In another month or so, our cheerful students will be returning to Magdalen College, up here on Kearsarge Mountain, in New Hampshire. There are three things in the center of campus that tell what we are all about. One is the main building where we study and talk about the works we are reading, where we take our meals together, and where you can play games on an enormous indoor field, or go shoot pool in the student lounge. The other is the beautiful stone chapel, and if you hear the strains of Palestrina’s Sicut cervus coming from that way, you should know that maybe half of the students are there, practicing the music for Mass on Sunday. It is glorious.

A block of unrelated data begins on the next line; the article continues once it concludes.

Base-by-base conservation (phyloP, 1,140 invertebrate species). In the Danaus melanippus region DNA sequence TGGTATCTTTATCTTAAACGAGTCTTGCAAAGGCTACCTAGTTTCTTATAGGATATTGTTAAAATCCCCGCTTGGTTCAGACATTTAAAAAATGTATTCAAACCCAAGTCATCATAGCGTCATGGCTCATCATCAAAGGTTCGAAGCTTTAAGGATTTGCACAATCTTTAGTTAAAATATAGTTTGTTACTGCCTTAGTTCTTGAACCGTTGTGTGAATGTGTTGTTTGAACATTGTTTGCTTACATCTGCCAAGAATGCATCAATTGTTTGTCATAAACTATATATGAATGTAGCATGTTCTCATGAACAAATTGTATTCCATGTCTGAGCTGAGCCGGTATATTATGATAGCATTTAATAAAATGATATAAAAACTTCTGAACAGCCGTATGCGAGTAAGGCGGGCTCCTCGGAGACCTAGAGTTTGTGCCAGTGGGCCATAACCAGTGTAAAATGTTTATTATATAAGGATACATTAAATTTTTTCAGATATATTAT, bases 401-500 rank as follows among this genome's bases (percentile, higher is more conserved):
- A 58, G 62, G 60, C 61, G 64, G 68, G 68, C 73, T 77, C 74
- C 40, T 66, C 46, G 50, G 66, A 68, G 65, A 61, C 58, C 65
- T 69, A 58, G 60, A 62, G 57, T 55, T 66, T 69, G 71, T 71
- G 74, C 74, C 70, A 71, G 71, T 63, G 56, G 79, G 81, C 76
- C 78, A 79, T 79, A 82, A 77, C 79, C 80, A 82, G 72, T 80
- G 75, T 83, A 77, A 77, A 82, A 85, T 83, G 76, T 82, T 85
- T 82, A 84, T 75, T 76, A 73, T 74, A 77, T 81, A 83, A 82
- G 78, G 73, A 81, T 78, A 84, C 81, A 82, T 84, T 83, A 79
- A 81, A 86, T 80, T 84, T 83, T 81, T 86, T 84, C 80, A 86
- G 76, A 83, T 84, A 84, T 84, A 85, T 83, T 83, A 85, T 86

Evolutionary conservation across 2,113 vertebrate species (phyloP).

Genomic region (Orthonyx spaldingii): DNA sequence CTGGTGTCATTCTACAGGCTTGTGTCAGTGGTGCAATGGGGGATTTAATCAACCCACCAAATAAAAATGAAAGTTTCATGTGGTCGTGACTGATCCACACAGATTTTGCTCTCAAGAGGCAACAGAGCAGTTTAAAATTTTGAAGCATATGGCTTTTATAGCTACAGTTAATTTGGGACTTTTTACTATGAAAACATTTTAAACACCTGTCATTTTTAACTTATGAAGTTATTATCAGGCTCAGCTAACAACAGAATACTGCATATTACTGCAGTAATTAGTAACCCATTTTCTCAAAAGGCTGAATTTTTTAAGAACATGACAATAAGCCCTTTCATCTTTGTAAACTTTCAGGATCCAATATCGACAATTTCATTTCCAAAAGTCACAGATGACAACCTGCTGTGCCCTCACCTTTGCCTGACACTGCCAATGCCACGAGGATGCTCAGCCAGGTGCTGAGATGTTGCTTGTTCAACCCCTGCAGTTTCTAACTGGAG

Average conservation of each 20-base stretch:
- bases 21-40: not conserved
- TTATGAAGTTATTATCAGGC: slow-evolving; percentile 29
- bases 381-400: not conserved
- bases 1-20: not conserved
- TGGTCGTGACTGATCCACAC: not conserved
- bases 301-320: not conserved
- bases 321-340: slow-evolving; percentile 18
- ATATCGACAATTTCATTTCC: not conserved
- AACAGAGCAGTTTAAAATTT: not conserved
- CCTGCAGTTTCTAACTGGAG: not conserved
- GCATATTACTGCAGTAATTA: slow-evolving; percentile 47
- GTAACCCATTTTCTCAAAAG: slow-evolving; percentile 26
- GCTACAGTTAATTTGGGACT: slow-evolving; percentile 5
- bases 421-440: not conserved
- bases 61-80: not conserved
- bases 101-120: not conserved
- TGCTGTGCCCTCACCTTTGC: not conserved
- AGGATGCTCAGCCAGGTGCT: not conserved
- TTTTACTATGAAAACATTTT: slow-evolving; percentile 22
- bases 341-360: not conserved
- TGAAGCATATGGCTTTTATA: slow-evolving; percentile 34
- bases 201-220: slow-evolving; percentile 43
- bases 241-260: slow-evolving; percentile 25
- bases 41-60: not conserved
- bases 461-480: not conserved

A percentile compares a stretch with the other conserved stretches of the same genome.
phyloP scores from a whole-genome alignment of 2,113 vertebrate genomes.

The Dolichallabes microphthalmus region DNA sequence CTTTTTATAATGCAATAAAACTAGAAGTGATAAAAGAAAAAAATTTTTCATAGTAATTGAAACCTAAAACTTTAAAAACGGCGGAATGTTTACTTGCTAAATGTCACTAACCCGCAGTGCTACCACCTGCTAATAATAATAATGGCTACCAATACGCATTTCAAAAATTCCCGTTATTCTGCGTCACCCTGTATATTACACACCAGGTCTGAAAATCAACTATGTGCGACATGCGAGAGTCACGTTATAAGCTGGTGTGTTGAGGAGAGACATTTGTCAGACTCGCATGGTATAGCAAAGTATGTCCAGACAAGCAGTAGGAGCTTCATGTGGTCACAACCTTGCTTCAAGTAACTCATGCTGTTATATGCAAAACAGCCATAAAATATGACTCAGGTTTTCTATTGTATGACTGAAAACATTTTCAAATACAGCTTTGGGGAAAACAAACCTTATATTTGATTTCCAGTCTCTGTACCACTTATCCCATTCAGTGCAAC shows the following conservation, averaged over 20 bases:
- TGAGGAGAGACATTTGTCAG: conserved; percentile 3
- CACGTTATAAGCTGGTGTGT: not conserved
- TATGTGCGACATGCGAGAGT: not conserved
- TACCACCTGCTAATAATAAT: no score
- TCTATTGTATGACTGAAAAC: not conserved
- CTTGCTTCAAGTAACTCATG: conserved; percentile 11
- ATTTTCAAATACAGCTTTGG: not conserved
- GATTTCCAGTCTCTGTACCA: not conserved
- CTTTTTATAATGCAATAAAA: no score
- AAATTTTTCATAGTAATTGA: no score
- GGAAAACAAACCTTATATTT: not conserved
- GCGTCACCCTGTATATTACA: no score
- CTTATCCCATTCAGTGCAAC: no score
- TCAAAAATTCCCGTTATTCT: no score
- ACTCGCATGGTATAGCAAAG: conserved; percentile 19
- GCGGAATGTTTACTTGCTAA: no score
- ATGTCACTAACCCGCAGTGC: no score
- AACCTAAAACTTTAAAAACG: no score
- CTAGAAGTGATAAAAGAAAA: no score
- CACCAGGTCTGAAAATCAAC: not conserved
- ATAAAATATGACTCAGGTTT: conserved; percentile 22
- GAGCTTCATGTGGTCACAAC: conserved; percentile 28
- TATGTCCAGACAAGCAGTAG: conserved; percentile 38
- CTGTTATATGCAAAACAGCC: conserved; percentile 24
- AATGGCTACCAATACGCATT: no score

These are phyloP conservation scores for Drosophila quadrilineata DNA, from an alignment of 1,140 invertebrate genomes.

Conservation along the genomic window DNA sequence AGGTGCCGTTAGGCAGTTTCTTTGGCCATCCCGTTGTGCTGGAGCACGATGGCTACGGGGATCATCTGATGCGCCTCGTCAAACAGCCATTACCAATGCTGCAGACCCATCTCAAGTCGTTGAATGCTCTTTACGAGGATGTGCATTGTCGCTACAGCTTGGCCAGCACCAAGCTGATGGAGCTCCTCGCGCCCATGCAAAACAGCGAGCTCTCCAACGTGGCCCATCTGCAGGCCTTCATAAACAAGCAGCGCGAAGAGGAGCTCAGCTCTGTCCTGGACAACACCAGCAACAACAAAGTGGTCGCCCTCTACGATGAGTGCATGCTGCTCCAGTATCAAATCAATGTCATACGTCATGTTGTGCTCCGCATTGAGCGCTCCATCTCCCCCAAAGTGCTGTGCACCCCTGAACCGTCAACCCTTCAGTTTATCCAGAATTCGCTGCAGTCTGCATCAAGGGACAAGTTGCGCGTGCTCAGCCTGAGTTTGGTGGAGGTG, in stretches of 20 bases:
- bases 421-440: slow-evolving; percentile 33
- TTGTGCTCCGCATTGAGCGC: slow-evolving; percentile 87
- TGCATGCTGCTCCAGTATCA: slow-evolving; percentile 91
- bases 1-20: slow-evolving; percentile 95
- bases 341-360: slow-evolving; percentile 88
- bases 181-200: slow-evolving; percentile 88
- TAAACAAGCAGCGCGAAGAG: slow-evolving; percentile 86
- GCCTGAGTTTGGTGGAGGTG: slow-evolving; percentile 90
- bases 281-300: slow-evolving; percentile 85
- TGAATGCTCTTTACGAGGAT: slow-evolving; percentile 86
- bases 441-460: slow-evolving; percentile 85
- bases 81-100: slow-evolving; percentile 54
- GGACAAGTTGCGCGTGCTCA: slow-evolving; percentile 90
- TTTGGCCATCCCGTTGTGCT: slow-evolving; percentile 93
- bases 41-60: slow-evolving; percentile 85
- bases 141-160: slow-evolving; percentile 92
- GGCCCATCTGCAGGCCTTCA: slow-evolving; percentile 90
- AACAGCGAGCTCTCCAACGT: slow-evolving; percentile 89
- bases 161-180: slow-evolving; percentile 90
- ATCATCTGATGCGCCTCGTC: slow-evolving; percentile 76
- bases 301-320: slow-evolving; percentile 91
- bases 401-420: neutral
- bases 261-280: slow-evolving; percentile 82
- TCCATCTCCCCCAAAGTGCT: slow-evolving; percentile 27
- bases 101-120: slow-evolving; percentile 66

The third thing is the mountain. You look to the south, beyond the tops of the birches and the maples and the blackberry-laden slopes of Kearsarge Mountain, and you see the mountains facing you from ten or twenty miles away on the other side of the valley. On a fine afternoon they are all bathed in sunlight.
I think that they all belong together, that they all give witness to the freedom of the education to which we have devoted our love.